I hope y’all will come back and enjoy meeting new artist’s here that you won’t find on mainstream commercial radio and learning what being independent in the music industry means. And why it’s important to support it.

I urge you to please take some time and visit each of these outstanding musician’s pages below.

Supporting Independent Music is important to our culture. it’s important to our world-wide cultures.   

Support Independent Music and you’re supporting me too.

Thank you!

http://www.youtube.com/user/polcamara

http://www.trevorsewell.com/

http://www.howlingdick.com/

http://www.reverbnation.com/dougdickens

http://www.brickfieldsmusic.com

……and for Mixposure Radio see http://www.mixposure.com  (Click on the radio tab)

 

©ttaylor2014

The Trevor Sewell Interview Part II

( See footer for link to Part I )

Before concluding Part II of the interview with Trevor Sewell I want to thank Trevor again for his time he gave to us his fans in sharing for this post and for his music he brings to our lives. It enriches our lives.  Please take some time and visit Trevor’s web site and also look for his new album “Independence” at the retail outlets lined below. I am fortunate to have acquired Independence and his album Calling Your Name (another personal favorite) in my own collection which adds nicely to my blues collection. I don’t think one should be without

Both Trevor and I want to thank his loyal fans for your attention. Trevor’s wishes to also welcome and thank  his newest fans.

Trevor Sewell Band at The Cluny –   ” 100 Years”

Part II


BM:  You are a brilliant composer & storyteller. What is your process for creating your lyrics and music?

 
Trevor: Thank you Toni that’s very kind of you – my process changes all the time I tend to write all the time -sometimes it may be just picking up my guitar and starting to sing something – anything. I usually stick my phone on to record the rough ideas and sometimes I might even be watching TV while its happening I just open my mouth and make grunting noises while I’m experimenting with some chords – it sounds awful but if I get something that I like it sort of means something to me when I play it back. Sometimes I go into the studio and maybe stick a drum loop on and just jam – I try not to think about structure at that time or in fact anything really. The words usually just come in their most basic form at the same time. I have no idea where the words come from I have a theory that there is a little bloke inside my head with a desk and a pen and paper and he sort of just does that – I never think about them as he always delivers something that I like – very occasionally there might be a line which I think may sound like a very strong line but if it just doesn’t’ sit well with me, I throw it out but that’s pretty much the only times I disagree with the little bloke in my head.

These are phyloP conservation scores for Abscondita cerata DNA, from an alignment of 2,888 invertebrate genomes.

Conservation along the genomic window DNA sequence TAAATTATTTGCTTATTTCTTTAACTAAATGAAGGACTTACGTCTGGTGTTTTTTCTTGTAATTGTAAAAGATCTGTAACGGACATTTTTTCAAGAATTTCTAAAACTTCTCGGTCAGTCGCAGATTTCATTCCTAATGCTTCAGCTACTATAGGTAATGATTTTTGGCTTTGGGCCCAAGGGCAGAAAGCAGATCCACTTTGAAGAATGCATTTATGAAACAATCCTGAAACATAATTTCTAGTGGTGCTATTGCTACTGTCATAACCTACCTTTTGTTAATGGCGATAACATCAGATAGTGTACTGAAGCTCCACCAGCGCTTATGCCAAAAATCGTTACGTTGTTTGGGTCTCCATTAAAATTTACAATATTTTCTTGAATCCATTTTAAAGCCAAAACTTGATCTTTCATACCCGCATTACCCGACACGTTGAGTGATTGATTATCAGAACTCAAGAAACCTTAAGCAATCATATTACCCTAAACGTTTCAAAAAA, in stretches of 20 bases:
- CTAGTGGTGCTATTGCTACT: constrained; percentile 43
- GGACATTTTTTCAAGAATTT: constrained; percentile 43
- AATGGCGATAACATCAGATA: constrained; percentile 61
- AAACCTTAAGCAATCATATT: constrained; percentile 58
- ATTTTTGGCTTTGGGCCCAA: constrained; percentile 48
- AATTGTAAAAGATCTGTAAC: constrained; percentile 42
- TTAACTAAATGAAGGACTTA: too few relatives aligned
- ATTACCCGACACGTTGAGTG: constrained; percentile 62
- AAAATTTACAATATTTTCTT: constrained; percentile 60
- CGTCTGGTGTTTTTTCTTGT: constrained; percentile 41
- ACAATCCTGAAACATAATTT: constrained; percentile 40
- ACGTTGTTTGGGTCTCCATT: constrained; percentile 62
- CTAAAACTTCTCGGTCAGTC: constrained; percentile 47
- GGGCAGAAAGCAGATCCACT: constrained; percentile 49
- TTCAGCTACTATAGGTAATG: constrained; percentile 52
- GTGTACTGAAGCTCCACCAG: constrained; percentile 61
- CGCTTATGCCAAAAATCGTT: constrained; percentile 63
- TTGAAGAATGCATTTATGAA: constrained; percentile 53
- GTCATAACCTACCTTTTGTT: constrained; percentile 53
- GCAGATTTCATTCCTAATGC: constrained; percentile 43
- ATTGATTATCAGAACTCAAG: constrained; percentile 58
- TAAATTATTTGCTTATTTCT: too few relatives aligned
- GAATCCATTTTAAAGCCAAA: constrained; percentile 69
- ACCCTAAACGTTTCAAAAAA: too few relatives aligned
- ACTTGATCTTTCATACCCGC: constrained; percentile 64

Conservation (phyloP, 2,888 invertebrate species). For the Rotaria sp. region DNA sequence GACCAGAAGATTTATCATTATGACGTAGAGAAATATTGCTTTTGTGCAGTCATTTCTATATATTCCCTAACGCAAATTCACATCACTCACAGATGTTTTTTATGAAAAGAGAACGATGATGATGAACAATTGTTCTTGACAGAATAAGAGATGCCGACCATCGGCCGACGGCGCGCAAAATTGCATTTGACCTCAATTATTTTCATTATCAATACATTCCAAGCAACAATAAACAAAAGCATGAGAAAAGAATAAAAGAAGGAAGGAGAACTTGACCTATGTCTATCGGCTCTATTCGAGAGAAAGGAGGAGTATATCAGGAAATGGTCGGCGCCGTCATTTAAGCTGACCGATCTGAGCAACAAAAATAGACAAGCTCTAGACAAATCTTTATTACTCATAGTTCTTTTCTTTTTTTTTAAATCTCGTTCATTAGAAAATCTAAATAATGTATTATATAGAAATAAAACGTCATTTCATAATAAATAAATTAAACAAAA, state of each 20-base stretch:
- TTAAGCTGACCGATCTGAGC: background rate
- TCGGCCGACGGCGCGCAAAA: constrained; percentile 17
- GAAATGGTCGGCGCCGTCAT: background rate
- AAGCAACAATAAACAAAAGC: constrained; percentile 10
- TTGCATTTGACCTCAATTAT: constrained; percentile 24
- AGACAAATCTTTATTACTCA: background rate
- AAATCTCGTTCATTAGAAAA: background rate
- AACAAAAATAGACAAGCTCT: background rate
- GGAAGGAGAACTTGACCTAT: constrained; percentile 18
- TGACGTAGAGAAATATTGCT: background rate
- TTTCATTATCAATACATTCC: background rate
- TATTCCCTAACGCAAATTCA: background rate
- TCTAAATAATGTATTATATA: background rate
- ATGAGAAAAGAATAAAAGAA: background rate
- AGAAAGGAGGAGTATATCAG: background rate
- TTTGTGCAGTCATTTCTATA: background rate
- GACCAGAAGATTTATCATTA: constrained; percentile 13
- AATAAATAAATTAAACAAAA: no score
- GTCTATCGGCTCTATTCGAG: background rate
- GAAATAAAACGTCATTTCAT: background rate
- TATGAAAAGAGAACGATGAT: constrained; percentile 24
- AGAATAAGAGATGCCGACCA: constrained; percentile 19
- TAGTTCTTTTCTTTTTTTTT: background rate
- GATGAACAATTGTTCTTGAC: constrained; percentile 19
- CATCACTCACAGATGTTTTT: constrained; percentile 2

BM:  With all that you have experienced as a musician what has success come to mean for you?

Trevor:  Success is just such a movable concept as the goal posts are always changing. I tend not to think about it and I definitely don’t measure it in any financial terms. I like being able to do what I like and I am generally a happy sort of person with a lovely family around me who put up with having to hear the same song blasting out of my recording studio over and over again while I’m writing stuff. I’m happier now than I have ever been musically because I just do what I like and its really great when other people seem to like it. The other major thing is that everyone from my area and on Facebook have been so incredibly supportive sharing things and generally giving me the encouragement that perhaps you don’t always get on a label who tend to be more interested in the financial side. Once you remove the money side all together it gets to be much more fun and I feel that I am more or less back in the same mindset as I was when I started at thirteen years of age with my first guitar- In other words I’m back to playing just because I want to!– I guess that is sort of a success in its self. I feel very lucky that I discovered playing music all of those years ago and that I still really like doing it today.    

 

BM:    As an award wining bluesman, performer, & recording artist, can you share some of your best tips for an aspiring artist?

Trevor:  This might sound like a ‘I’ve heard all this before’ scenario but (and I had this said to me many times over the years but chose to ignore it –DOH!) – Just do something that you want to do and stop trying to please everybody – if you like it then the chances are that someone else somewhere will too – its more a question of finding like minded people and growing your own audience and in this day and age with social networks etc. its all possible – in fact that’s how I met you Toni   – like I say I wish I had taken that on board a lot of years ago but I suppose I had to discover it for myself –I think hindsight would have come in very handy at times.

BM: A little gear speak, can you please tell us about your favorite guitars